Year 12 NCEA Drama Assessment
July 03, 2018 at 10:14 AM
Each year, drama students from Years 11 – 13 deliver performance nights, by year group, as part of their NCEA Levels 1-3 Drama assessments. Whilst these are not the ‘big ticket’ drama/musical productions that the College stages annually, they are, nevertheless, quality theatre and with each passing year, we are seeing more sophisticated ensemble pieces.
This week has been the turn of the two Year 12 drama classes to present their work as part of their NCEA Level 2 Achievement Standard 2.6 – ‘Perform a substantial acting role in a scripted production.’ The students were also required to submit a statement of intent for the interpretation of their role and an annotated extract from a part of the script where their role is prevalent.
The two classes this year each worked on a different theatre style: physical theatre and absurdist theatre. The plays were presented in the new performance space that opens up from the dance studios in the recently extended Sports Centre, providing the perfect venue for small scale productions without losing any sense of ‘theatre.’ The new dance studio stage has theatre lighting and images can be projected onto the back wall to set the scene.
‘Pool (No Water)’ by Mark Ravenhill
Style: Ensemble and Physical Theatre
Miss Wilson’s class focussed on Physical Theatre and chorus of movement to explore the characters’ subtext, which was often deliberately at odds with the persona they were presenting. In Physical Theatre, the use of movement is emphasised as an important form of expressive communication.
In Ravenhill’s play, a successful artist invites her less accomplished and bitter ‘friends’ for a reunion, which results in her befalling a terrible accident in her empty swimming pool. Her newly comatose body then becomes the subject and object of the group’s newfound success. The result is a searing examination of exploitation and jealousy in the art world.
Written as one long stream of consciousness and with no defined characters, the play was ‘fluid’ in time and place and physical in nature. The group narrated the story of ‘Her’ (the artist) to both the audience and themselves, using movement sequences to show their collective and individual thinking. All students played ‘Her’ at some point, melting in and out of the role.
The colour of the costuming was varying tones of the beach, to highlight the recurring theme of water and reminiscent of the 1980’s; a time when Bohemian art was at its height. The set was simple, making good use of a series of moveable blocks to represent the pool and changing scenes with the backdrop successfully used for changing artworks.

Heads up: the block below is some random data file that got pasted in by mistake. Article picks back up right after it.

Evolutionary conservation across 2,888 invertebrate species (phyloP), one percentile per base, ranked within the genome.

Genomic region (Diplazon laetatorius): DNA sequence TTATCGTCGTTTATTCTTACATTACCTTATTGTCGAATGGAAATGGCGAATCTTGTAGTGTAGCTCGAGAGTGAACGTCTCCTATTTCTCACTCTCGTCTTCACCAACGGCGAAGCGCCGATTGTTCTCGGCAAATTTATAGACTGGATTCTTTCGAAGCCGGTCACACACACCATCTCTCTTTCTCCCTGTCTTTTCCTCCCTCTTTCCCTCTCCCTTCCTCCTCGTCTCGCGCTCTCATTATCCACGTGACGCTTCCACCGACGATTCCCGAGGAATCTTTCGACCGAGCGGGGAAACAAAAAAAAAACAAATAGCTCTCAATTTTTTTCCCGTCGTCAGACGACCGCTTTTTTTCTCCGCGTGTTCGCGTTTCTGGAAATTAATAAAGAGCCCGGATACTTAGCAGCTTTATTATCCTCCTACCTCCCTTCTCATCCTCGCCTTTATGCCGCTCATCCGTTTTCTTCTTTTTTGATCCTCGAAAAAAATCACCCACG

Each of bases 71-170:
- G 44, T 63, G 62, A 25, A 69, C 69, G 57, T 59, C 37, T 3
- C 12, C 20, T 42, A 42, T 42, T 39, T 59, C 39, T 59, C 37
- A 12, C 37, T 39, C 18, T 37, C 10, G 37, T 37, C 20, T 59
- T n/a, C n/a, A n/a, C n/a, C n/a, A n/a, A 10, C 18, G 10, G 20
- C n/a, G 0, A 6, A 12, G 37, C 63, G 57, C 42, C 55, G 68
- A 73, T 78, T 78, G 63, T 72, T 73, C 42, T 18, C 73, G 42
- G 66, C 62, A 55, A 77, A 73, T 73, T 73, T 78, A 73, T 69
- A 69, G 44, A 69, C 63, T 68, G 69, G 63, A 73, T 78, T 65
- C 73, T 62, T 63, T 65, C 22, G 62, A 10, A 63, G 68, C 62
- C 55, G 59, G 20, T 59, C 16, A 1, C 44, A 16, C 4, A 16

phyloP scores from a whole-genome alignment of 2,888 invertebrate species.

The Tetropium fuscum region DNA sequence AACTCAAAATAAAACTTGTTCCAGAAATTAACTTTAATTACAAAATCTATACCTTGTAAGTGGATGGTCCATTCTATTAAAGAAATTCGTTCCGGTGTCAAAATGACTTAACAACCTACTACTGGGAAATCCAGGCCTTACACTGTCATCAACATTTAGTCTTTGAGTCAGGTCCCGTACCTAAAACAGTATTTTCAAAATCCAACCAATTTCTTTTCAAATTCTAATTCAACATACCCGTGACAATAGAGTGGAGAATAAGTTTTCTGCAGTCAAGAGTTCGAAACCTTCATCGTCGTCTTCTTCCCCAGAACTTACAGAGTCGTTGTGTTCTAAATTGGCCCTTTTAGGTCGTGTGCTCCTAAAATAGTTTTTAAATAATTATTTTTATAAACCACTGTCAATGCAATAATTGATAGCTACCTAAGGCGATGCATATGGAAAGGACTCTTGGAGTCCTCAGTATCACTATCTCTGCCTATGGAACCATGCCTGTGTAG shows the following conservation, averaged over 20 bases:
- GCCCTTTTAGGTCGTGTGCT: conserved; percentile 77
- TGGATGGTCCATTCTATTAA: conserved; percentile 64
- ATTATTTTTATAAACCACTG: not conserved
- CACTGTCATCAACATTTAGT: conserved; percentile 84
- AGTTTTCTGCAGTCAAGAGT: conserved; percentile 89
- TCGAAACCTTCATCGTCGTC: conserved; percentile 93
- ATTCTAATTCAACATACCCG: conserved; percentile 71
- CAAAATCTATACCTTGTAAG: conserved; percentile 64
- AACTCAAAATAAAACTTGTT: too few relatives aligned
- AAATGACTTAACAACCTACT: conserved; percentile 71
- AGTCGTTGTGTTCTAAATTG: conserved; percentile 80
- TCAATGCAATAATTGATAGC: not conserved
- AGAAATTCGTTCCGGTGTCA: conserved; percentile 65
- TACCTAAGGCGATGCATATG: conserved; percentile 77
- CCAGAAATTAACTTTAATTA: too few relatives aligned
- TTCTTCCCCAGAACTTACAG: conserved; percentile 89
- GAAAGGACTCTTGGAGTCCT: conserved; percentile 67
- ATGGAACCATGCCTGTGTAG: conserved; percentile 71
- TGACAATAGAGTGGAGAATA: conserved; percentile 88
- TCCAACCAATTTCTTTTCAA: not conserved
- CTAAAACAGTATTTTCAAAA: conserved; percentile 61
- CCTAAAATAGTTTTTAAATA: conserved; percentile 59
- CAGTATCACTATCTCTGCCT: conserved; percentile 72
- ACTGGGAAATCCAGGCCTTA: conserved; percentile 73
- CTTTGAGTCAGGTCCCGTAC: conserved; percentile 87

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‘Rosencrantz and Guildenstern Are Dead’ by Tom Stoppard
Style: Absurdist Theatre
Ms Rigold’s class staged Tom Stoppard’s classic absurdist ‘play within a play’ that centres on two minor characters from Shakespeare's Hamlet, the courtiers Rosencrantz and Guildenstern. The action took place largely ‘in the wings’ with the relationship between the two plays summed up by the ‘The Player’ who says, ‘We keep to our usual stuff, more or less, only inside out. We do onstage the things that are supposed to happen off…with every exit being an entrance somewhere else.’
‘Absurd Theatre’ implies that the piece is meant to be irrational, without pre-conceived concepts of drama, chronological plot, logical language, themes or recognisable settings.
Throughout, the audience is asked to consider the difference between real life and fiction, how much power we have to shape our own destinies and the importance of being proactive at all times.
To emphasise the confusion, Year 12 staged the play with five pairs of actors playing Rosencrantz and Guildenstern and three taking on the role of The Player. The troupe of players played their key role and minor court roles, sometimes in the same scene.
The students took as their central premise the quote, ‘Life is what happens when you are making other plans.’ Life, real events and action happen all the time in the play but Rosencrantz and Guildenstern do not participate; in fact they miss every chance to shape their own fate. Instead they procrastinate and evade in every way possible by escaping into games.
Whilst this play was first staged in 1966, now in the 21st century, in a world of gaming, avatars and virtual reality, it is as relevant now as it was then.
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The second performance takes place on Tuesday 3 July in the Dance Studios within the extended Sports Centre at 7pm. There is no charge for this performance – the students would love your support!
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